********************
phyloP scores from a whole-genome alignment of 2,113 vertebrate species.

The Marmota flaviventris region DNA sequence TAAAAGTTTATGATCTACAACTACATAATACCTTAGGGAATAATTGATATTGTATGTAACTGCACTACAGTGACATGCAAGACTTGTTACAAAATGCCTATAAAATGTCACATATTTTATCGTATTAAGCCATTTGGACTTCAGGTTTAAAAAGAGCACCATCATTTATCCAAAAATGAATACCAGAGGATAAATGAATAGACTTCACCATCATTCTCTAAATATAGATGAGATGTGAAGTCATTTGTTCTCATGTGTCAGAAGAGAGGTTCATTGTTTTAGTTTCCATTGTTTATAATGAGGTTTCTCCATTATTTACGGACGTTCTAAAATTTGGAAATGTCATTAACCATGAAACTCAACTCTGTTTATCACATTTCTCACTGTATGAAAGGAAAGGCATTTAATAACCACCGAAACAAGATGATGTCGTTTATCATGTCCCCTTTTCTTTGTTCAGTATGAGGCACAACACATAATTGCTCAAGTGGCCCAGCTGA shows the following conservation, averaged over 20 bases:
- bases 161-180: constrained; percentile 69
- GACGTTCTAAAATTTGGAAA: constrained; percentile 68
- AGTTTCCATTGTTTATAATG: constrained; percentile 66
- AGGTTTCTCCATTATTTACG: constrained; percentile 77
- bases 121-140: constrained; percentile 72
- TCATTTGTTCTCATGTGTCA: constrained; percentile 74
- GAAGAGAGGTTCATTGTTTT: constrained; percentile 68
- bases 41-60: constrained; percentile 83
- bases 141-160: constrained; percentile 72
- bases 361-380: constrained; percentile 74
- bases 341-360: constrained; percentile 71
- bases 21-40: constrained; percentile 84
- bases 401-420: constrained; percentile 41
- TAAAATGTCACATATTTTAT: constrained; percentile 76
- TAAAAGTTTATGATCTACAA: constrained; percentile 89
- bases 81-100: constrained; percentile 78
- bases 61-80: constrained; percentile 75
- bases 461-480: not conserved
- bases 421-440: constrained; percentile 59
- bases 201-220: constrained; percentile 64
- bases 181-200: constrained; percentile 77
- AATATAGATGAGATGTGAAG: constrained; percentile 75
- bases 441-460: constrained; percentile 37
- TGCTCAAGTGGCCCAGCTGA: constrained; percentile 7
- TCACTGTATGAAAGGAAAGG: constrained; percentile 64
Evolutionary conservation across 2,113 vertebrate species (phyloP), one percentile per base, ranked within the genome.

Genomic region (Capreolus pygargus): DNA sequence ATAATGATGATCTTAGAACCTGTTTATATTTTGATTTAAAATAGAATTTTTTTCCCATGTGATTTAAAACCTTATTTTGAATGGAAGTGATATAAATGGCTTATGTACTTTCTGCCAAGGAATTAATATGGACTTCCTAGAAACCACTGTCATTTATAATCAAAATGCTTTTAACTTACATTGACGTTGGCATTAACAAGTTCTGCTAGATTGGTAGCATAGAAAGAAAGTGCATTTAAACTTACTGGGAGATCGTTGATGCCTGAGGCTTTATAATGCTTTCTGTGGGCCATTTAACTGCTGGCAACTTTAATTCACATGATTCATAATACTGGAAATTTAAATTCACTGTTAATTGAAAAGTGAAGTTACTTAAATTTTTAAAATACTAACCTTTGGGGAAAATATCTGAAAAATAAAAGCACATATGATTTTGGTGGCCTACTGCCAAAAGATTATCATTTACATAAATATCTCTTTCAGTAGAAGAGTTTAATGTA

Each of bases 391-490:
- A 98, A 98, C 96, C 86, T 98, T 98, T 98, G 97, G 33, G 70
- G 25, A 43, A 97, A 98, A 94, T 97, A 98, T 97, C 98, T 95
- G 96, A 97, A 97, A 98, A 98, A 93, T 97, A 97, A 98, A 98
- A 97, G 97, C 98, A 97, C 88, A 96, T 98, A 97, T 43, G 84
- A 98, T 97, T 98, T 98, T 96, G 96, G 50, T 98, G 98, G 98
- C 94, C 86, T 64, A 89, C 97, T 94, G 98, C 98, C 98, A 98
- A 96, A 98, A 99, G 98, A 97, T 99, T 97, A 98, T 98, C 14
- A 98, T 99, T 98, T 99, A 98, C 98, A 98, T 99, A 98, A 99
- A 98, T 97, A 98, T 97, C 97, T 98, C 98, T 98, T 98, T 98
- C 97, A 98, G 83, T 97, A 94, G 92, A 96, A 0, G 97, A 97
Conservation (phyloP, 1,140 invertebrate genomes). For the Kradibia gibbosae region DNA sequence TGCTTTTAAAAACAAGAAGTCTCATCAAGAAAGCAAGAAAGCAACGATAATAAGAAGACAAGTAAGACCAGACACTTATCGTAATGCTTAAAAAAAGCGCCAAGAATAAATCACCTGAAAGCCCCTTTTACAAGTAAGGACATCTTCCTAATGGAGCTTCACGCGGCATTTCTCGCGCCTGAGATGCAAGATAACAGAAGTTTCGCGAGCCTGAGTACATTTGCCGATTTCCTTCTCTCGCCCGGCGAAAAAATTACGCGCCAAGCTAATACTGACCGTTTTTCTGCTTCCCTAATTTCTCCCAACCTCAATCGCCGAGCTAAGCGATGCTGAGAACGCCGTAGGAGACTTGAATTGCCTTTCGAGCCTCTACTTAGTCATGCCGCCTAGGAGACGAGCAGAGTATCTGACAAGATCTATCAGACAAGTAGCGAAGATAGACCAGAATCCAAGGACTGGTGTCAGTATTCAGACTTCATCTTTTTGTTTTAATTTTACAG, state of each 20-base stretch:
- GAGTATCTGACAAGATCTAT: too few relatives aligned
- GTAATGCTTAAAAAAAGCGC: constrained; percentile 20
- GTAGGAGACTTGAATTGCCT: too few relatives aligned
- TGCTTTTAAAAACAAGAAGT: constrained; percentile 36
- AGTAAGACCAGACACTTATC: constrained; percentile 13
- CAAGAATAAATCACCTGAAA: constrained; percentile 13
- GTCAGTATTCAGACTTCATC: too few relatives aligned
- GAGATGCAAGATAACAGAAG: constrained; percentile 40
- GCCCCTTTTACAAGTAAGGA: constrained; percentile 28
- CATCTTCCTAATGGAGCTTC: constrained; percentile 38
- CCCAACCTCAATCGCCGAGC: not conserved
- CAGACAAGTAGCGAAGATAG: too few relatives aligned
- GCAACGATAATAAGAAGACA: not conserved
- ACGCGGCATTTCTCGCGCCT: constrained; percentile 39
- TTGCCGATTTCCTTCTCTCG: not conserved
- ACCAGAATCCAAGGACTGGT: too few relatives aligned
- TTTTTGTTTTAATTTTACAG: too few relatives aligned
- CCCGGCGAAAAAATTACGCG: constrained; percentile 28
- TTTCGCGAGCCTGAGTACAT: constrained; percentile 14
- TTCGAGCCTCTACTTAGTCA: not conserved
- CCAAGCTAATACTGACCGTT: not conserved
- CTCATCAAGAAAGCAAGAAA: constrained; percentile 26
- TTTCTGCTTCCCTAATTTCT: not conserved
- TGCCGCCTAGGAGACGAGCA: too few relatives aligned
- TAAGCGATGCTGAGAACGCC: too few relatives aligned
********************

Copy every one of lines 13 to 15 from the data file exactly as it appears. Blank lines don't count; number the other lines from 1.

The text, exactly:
- bases 341-360: constrained; percentile 71
- bases 21-40: constrained; percentile 84
- bases 401-420: constrained; percentile 41